Last week I got an email from UC Berkeley’s Master of Information and Data Science program, asking me to respond to a survey of data science thought leaders, asking the question “What is big data”? I was especially delighted to be regarded as a “thought leader” by Berkeley’s School of Information, whose previous dean, Hal Varian (now chief economist at Google, answered my challenge fourteen years ago and produced the first study to estimate the amount of new information created in the world annually, a study I consider to be a major milestone in the evolution of our understanding of big data.
The Berkeley researchers estimated that the world had produced about 1.5 billion gigabytes of information in 1999 and in a 2003 replication of the study found out that amount to have doubled in 3 years. Data was already getting bigger and bigger and around that time, in 2001, industry analyst Doug Laney described the “3Vs”—volume, variety, and velocity—as the key “data management challenges” for enterprises, the same “3Vs” that have been used in the last four years by just about anyone attempting to define or describe big data.
The first documented use of the term “big data” appeared in a 1997 paper by scientists at NASA, describing the problem they had with visualization (i.e. computer graphics) which “provides an interesting challenge for computer systems: data sets are generally quite large, taxing the capacities of main memory, local disk, and even remote disk. We call this the problem of big data. When data sets do not fit in main memory (in core), or when they do not fit even on local disk, the most common solution is to acquire more resources.”
In 2008, a number of prominent American computer scientists popularized the term, predicting that “big-data computing” will “transform the activities of companies, scientific researchers, medical practitioners, and our nation’s defense and intelligence operations.” The term “big-data computing,” however, is never defined in the paper.
The traditional database of authoritative definitions is, of course, the Oxford English Dictionary (OED). Here’s how the OED defines big data: (definition #1) “data of a very large size, typically to the extent that its manipulation and management present significant logistical challenges.”
But this is 2014 and maybe the first place to look for definitions should be Wikipedia. Indeed, it looks like the OED followed its lead. Wikipedia defines big data (and it did it before the OED) as (#2) “an all-encompassing term for any collection of data sets so large and complex that it becomes difficult to process using on-hand data management tools or traditional data processing applications.”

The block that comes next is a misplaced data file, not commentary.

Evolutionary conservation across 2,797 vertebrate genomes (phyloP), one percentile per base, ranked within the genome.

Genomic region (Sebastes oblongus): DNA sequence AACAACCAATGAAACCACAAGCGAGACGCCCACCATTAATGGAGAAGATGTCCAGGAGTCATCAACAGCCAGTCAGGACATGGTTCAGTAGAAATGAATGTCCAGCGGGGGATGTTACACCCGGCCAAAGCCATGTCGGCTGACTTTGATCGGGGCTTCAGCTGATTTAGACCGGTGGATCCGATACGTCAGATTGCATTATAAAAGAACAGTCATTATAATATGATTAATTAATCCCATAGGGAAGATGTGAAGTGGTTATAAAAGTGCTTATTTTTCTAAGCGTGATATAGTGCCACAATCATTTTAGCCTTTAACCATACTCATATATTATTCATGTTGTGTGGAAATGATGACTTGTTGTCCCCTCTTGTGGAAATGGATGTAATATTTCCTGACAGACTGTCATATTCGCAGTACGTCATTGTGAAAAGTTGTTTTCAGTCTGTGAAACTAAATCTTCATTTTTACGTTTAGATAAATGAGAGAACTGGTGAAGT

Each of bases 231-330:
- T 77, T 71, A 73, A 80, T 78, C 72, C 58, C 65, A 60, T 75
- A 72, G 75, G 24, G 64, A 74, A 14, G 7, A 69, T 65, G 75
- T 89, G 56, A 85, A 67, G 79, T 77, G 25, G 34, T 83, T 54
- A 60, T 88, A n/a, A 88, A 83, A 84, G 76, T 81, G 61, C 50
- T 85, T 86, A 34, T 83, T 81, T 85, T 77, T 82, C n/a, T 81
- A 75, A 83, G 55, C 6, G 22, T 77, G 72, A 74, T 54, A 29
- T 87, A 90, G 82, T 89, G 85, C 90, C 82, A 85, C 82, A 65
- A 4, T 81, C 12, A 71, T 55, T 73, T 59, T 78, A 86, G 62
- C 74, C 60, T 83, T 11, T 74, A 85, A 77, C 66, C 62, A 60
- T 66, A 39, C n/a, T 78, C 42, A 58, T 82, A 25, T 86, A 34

While a variation of this definition is what is used by most commentators on big data, its similarity to the 1997 definition by the NASA researchers reveals its weakness. “Large” and “traditional” are relative and ambiguous (and potentially self-serving for IT vendors selling either “more resources” of the “traditional” variety or new, non-“traditional” technologies).
The widely-quoted 2011 big data study by McKinsey highlighted that definitional challenge. Defining big data as (#3) “datasets whose size is beyond the ability of typical database software tools to capture, store, manage, and analyze,” the McKinsey researchers acknowledged that “this definition is intentionally subjective and incorporates a moving definition of how big a dataset needs to be in order to be considered big data.” As a result, all the quantitative insights of the study, including the updating of the UC Berkeley numbers by estimating how much new data is stored by enterprises and consumers annually, relate to digital data, rather than just big data, e.g., no attempt was made to estimate how much of the data (or “datasets”) enterprises store is big data.
Another prominent source on big data is Viktor Mayer-Schönberger and Kenneth Cukier’s book on the subject. Noting that “there is no rigorous definition of big data,” they offer one that points to what can be done with the data and why its size matters:
(#4) “The ability of society to harness information in novel ways to produce useful insights or goods and services of significant value” and “…things one can do at a large scale that cannot be done at a smaller one, to extract new insights or create new forms of value.”
In Big Data@Work, Tom Davenport concludes that because of “the problems with the definition” of big data, “I (and other experts I have consulted) predict a relatively short life span for this unfortunate term.” Still, Davenport offers this definition:
(#5) “The broad range of new and massive data types that have appeared over the last decade or so.”
Let me offer a few other possible definitions:
(#6) The new tools helping us find relevant data and analyze its implications.
(#7) The convergence of enterprise and consumer IT.
(#8) The shift (for enterprises) from processing internal data to mining external data.
(#9) The shift (for individuals) from consuming data to creating data.
(#10) The merger of Madame Olympe Maxime and Lieutenant Commander Data.
#(11) The belief that the more data you have the more insights and answers will rise automatically from the pool of ones and zeros.
#(12) A new attitude by businesses, non-profits, government agencies, and individuals that combining data from multiple sources could lead to better decisions.
I like the last two. #11 is a warning against blindly collecting more data for the sake of collecting more data (see NSA). #12 is an acknowledgment that storing data in “data silos” has been the key obstacle to getting the data to work for us, to improve our work and lives. It’s all about attitude, not technologies or quantities.
What’s your definition of big data?
See here for the compilation of Big data definitions from 40+ thought leaders.
[Originally published on Forbes.com]